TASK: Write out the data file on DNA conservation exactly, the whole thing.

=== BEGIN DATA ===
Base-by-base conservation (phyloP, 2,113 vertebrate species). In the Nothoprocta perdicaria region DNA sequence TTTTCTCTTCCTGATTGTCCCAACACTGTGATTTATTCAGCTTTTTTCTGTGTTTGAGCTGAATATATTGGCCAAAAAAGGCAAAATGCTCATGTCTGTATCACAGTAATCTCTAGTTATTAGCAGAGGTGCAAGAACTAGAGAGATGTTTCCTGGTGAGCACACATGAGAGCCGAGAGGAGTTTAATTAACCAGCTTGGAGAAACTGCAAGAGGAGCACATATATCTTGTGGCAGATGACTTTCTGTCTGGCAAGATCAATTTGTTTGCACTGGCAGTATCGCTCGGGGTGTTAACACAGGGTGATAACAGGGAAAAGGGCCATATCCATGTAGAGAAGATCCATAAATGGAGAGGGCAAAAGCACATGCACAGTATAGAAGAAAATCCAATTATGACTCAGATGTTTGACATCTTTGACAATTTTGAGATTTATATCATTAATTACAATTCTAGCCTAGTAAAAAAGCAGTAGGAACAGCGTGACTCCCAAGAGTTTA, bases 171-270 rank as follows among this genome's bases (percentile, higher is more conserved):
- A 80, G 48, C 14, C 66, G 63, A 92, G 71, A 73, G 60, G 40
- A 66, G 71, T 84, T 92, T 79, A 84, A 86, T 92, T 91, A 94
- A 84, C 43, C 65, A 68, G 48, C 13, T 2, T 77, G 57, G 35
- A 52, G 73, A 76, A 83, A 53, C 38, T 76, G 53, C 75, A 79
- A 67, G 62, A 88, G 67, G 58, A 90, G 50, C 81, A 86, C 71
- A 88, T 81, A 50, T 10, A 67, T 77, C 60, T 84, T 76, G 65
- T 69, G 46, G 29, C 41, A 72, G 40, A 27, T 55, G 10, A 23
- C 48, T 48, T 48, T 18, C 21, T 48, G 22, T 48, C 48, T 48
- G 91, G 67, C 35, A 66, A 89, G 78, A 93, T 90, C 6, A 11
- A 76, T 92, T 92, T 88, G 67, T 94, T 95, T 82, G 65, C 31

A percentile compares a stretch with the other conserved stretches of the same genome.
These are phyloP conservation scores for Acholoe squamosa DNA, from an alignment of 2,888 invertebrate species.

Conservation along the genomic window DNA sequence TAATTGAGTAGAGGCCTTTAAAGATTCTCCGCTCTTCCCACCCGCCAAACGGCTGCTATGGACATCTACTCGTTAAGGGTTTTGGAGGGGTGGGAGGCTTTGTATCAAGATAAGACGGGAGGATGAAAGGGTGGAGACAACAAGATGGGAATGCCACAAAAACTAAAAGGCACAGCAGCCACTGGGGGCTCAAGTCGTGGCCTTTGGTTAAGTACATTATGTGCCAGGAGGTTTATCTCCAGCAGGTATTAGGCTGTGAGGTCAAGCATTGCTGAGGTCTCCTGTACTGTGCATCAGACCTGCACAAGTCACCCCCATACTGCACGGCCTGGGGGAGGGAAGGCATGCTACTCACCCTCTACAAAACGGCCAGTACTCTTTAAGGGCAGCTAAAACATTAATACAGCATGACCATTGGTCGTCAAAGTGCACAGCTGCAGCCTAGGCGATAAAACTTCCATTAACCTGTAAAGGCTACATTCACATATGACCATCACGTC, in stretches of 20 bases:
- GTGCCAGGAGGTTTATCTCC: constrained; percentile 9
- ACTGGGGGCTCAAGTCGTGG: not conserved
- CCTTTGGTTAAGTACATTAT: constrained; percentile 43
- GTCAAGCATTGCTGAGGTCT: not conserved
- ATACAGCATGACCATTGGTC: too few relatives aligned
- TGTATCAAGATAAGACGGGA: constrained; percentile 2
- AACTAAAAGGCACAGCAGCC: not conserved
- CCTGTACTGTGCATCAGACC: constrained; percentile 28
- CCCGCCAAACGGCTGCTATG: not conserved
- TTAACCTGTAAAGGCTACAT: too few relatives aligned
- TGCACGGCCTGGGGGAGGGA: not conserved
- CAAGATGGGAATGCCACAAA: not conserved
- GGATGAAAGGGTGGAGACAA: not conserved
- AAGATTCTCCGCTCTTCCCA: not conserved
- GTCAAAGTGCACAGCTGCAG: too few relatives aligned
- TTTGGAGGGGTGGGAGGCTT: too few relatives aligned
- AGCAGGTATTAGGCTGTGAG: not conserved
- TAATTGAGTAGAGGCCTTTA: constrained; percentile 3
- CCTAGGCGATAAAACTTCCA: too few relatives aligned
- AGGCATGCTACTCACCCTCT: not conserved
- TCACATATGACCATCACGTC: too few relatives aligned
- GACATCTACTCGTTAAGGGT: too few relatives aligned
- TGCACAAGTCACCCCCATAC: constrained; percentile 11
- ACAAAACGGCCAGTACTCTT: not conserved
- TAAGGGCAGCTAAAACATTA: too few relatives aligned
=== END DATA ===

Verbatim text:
Base-by-base conservation (phyloP, 2,113 vertebrate species). In the Nothoprocta perdicaria region DNA sequence TTTTCTCTTCCTGATTGTCCCAACACTGTGATTTATTCAGCTTTTTTCTGTGTTTGAGCTGAATATATTGGCCAAAAAAGGCAAAATGCTCATGTCTGTATCACAGTAATCTCTAGTTATTAGCAGAGGTGCAAGAACTAGAGAGATGTTTCCTGGTGAGCACACATGAGAGCCGAGAGGAGTTTAATTAACCAGCTTGGAGAAACTGCAAGAGGAGCACATATATCTTGTGGCAGATGACTTTCTGTCTGGCAAGATCAATTTGTTTGCACTGGCAGTATCGCTCGGGGTGTTAACACAGGGTGATAACAGGGAAAAGGGCCATATCCATGTAGAGAAGATCCATAAATGGAGAGGGCAAAAGCACATGCACAGTATAGAAGAAAATCCAATTATGACTCAGATGTTTGACATCTTTGACAATTTTGAGATTTATATCATTAATTACAATTCTAGCCTAGTAAAAAAGCAGTAGGAACAGCGTGACTCCCAAGAGTTTA, bases 171-270 rank as follows among this genome's bases (percentile, higher is more conserved):
- A 80, G 48, C 14, C 66, G 63, A 92, G 71, A 73, G 60, G 40
- A 66, G 71, T 84, T 92, T 79, A 84, A 86, T 92, T 91, A 94
- A 84, C 43, C 65, A 68, G 48, C 13, T 2, T 77, G 57, G 35
- A 52, G 73, A 76, A 83, A 53, C 38, T 76, G 53, C 75, A 79
- A 67, G 62, A 88, G 67, G 58, A 90, G 50, C 81, A 86, C 71
- A 88, T 81, A 50, T 10, A 67, T 77, C 60, T 84, T 76, G 65
- T 69, G 46, G 29, C 41, A 72, G 40, A 27, T 55, G 10, A 23
- C 48, T 48, T 48, T 18, C 21, T 48, G 22, T 48, C 48, T 48
- G 91, G 67, C 35, A 66, A 89, G 78, A 93, T 90, C 6, A 11
- A 76, T 92, T 92, T 88, G 67, T 94, T 95, T 82, G 65, C 31

A percentile compares a stretch with the other conserved stretches of the same genome.
These are phyloP conservation scores for Acholoe squamosa DNA, from an alignment of 2,888 invertebrate species.

Conservation along the genomic window DNA sequence TAATTGAGTAGAGGCCTTTAAAGATTCTCCGCTCTTCCCACCCGCCAAACGGCTGCTATGGACATCTACTCGTTAAGGGTTTTGGAGGGGTGGGAGGCTTTGTATCAAGATAAGACGGGAGGATGAAAGGGTGGAGACAACAAGATGGGAATGCCACAAAAACTAAAAGGCACAGCAGCCACTGGGGGCTCAAGTCGTGGCCTTTGGTTAAGTACATTATGTGCCAGGAGGTTTATCTCCAGCAGGTATTAGGCTGTGAGGTCAAGCATTGCTGAGGTCTCCTGTACTGTGCATCAGACCTGCACAAGTCACCCCCATACTGCACGGCCTGGGGGAGGGAAGGCATGCTACTCACCCTCTACAAAACGGCCAGTACTCTTTAAGGGCAGCTAAAACATTAATACAGCATGACCATTGGTCGTCAAAGTGCACAGCTGCAGCCTAGGCGATAAAACTTCCATTAACCTGTAAAGGCTACATTCACATATGACCATCACGTC, in stretches of 20 bases:
- GTGCCAGGAGGTTTATCTCC: constrained; percentile 9
- ACTGGGGGCTCAAGTCGTGG: not conserved
- CCTTTGGTTAAGTACATTAT: constrained; percentile 43
- GTCAAGCATTGCTGAGGTCT: not conserved
- ATACAGCATGACCATTGGTC: too few relatives aligned
- TGTATCAAGATAAGACGGGA: constrained; percentile 2
- AACTAAAAGGCACAGCAGCC: not conserved
- CCTGTACTGTGCATCAGACC: constrained; percentile 28
- CCCGCCAAACGGCTGCTATG: not conserved
- TTAACCTGTAAAGGCTACAT: too few relatives aligned
- TGCACGGCCTGGGGGAGGGA: not conserved
- CAAGATGGGAATGCCACAAA: not conserved
- GGATGAAAGGGTGGAGACAA: not conserved
- AAGATTCTCCGCTCTTCCCA: not conserved
- GTCAAAGTGCACAGCTGCAG: too few relatives aligned
- TTTGGAGGGGTGGGAGGCTT: too few relatives aligned
- AGCAGGTATTAGGCTGTGAG: not conserved
- TAATTGAGTAGAGGCCTTTA: constrained; percentile 3
- CCTAGGCGATAAAACTTCCA: too few relatives aligned
- AGGCATGCTACTCACCCTCT: not conserved
- TCACATATGACCATCACGTC: too few relatives aligned
- GACATCTACTCGTTAAGGGT: too few relatives aligned
- TGCACAAGTCACCCCCATAC: constrained; percentile 11
- ACAAAACGGCCAGTACTCTT: not conserved
- TAAGGGCAGCTAAAACATTA: too few relatives aligned